All over the world European debt holders and many states maintain their reserves in euros. China, for example, has one-fourth of its reserves in such currency and holds a large amount of Greek, Portuguese and Spanish debt bonds….
Without debt restructuring involving important debt amount reductions and extended maturities, Greece will not be able to meet her commitments, just like the rest of Europe’s debt-overhung Europe’s periphery economies – Ireland, Portugal, Spain, and Italy, and the effects would certainly contaminate the rest of Europe including the region’s strongest economies.
The illusion of dampening the fire by deferring debt maturities is just that – a chimera. Unless public and private bondholders’ debts are reduced and longer maturities granted, default and meltdown are Read more…
The Dow Jones Industrial Average plunged 4.3 percent Thursday, its worst one-day drop in more than two years, as global markets melted down over fears of another world economic downturn.
The Dow was down 512.76 points to 11,383.68; the broader S&P 500 lost 4.8 percent to 1,200.07, while the tech-heavy NASDAQ Composite plunged 5.1 percent to 2,556.39.
More turmoil over sovereign debt problems in Europe and feeble US economic data are stoking “fear that the economy is heading for a double-dip recession,” said Peter Cardillo of Rockwell Global Capital.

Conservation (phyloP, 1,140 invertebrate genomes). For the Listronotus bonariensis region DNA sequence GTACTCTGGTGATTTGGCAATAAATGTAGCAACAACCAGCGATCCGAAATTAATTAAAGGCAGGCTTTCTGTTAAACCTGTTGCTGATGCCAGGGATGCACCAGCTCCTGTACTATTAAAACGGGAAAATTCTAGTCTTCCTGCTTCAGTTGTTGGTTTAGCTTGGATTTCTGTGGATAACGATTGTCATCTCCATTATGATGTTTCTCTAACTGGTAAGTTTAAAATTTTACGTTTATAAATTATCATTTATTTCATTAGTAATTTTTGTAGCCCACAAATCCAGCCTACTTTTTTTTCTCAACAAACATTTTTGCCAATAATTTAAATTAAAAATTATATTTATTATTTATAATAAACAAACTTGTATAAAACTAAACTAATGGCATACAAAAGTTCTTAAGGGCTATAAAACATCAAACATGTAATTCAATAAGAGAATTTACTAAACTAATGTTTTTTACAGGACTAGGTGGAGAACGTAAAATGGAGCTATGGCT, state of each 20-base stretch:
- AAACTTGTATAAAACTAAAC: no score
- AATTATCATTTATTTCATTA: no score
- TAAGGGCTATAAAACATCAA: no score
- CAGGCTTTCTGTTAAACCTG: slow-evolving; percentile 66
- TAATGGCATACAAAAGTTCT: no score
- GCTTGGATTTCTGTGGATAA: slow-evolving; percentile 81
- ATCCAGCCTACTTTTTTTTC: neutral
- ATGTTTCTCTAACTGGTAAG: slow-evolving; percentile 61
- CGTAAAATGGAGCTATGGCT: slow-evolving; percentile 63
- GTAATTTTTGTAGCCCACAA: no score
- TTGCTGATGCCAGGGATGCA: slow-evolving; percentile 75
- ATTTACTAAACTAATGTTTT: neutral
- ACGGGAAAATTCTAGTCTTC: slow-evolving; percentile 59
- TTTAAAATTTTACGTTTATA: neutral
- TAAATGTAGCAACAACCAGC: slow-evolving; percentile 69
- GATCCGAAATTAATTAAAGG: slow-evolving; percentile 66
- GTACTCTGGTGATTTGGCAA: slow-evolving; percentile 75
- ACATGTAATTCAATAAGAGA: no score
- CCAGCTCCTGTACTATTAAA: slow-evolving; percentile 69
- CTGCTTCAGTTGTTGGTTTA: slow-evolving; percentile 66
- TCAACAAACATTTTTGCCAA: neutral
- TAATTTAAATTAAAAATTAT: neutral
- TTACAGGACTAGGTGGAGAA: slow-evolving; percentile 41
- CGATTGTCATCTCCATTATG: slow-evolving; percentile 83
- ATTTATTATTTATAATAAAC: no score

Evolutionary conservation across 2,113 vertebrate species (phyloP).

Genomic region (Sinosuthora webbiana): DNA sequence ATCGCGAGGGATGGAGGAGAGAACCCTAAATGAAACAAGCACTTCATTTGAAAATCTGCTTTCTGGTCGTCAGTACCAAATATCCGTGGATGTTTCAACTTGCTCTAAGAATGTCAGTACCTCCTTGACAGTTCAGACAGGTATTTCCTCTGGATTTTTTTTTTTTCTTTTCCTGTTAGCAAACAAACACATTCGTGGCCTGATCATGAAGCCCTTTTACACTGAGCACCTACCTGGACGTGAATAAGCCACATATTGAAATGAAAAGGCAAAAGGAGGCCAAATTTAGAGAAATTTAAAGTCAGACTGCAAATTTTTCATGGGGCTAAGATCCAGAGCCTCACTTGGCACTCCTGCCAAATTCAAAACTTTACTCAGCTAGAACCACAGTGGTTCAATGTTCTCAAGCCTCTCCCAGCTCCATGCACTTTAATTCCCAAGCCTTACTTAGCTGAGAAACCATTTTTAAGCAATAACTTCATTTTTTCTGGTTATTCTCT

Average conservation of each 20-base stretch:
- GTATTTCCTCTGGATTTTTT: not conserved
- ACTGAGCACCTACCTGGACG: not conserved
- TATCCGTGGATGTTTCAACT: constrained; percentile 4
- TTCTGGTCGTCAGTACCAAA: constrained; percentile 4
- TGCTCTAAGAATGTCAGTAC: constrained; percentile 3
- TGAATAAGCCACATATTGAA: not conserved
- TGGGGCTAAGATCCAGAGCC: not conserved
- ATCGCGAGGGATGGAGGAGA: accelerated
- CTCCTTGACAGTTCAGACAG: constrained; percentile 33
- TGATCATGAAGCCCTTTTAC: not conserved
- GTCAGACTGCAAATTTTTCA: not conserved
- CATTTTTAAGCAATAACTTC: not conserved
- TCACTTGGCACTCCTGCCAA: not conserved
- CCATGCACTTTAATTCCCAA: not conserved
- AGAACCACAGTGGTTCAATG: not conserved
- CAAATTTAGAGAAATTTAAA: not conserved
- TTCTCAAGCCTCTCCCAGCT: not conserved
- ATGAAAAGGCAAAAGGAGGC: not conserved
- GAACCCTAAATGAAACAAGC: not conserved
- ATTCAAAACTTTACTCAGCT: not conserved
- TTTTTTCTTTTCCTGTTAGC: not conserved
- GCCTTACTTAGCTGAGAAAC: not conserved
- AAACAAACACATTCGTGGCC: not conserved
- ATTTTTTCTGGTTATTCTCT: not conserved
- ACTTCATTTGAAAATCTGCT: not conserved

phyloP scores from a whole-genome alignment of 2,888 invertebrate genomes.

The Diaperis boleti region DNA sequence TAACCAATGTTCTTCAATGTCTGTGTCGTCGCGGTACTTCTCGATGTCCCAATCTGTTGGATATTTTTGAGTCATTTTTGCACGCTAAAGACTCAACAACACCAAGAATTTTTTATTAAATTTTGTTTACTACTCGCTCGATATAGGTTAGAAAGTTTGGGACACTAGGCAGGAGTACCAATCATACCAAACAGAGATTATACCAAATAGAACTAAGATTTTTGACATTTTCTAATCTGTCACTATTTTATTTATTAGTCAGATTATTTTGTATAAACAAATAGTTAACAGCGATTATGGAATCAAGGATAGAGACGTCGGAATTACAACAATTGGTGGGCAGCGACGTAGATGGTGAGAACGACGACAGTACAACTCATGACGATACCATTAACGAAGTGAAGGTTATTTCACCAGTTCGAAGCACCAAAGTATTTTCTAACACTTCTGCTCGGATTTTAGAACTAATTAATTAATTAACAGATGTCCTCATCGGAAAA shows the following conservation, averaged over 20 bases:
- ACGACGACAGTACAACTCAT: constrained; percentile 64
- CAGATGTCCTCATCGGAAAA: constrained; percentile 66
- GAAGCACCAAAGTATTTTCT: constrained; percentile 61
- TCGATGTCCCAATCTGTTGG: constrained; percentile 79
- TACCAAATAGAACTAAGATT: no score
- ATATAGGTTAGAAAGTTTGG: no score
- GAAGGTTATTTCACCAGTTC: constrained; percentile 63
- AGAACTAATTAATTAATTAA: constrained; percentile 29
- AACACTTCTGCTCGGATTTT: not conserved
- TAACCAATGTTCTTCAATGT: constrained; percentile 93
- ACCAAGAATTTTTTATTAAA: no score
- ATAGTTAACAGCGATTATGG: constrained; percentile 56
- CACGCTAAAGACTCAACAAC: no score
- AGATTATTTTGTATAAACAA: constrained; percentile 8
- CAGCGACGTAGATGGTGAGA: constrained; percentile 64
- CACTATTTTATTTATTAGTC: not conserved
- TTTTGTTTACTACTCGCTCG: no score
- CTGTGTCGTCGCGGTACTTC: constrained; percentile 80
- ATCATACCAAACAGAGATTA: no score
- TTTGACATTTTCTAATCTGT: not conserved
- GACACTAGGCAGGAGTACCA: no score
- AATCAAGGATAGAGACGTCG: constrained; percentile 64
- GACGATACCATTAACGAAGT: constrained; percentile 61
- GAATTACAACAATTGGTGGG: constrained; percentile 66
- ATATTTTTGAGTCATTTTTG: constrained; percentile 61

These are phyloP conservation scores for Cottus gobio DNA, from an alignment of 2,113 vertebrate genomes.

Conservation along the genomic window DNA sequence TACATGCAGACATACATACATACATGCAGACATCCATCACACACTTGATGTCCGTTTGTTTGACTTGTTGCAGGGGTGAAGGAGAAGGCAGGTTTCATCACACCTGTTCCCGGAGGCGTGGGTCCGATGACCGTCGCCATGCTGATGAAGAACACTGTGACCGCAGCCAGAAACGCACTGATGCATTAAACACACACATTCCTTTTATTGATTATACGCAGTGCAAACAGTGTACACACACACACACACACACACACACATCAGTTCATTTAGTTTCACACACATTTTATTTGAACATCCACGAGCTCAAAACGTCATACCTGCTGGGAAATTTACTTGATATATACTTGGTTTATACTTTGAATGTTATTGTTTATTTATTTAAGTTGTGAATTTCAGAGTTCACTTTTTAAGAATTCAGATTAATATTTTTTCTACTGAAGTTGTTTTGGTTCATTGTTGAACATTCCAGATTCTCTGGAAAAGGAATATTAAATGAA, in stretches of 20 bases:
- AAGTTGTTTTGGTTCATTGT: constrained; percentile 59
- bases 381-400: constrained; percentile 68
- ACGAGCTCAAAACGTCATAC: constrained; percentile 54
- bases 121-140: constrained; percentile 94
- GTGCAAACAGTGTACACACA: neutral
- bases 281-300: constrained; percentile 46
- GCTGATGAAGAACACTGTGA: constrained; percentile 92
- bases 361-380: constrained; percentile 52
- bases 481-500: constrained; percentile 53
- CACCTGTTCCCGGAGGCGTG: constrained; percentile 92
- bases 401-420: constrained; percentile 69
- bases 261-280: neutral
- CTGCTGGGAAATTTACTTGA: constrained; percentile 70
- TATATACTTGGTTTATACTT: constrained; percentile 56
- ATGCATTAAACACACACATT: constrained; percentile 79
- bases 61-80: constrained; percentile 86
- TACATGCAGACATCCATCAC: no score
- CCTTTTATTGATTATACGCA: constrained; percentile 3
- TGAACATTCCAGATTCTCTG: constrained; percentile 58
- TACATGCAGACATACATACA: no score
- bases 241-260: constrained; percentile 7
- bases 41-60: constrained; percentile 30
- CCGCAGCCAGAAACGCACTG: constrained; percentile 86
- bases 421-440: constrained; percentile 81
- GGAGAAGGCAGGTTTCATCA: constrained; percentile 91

“The market is pricing that in,” he said.
Markets worldwide were on edge over fiscal weakness in Italy and Spain and the eurozone’s ability to contain more crisis, as the two countries’ borrowing costs surged in recent days.
Meanwhile the US Labor Department reported that weekly claims for unemployment benefits remained at a high 400,000 last week, as business and government layoffs persisted while new job creation remained sluggish.
All of the Dow’s 30 blue-chip stocks were hit by the sell-off, but losses were most pronounced in the basic materials sectors, energy and financial companies.
Two weeks ago we presented a chart that shows the uncanny correlation between the debt ceiling and the price of gold. Now that we know the final amount of the next debt ceiling hike, somewhere in the $2.5 trillion ballpark, it allows us to extrapolate where gold will end up as a result of the debt ceiling hike which will likely be voted into law at 7pm PDT. A simple correlation rule of thumb allows us to predict that gold will be at $1,950 by the end of the year if it simply retains it close correlation to the debt ceiling. Should Bernanke announce that he will additionally need to monetize some or all of this incremental debt amount, we anticipate that gold will be well over $2,000 by the end of the year, courtesy of yet another round of accelerated dollar debasement, which also means that real gains in US stocks will be negated courtesy of the devaluation of the currency in which they are priced. The same, however, does not apply for gold, which with every passing day is priced in nothing but itself.
The Bloomberg chart of the day first presented on July 20.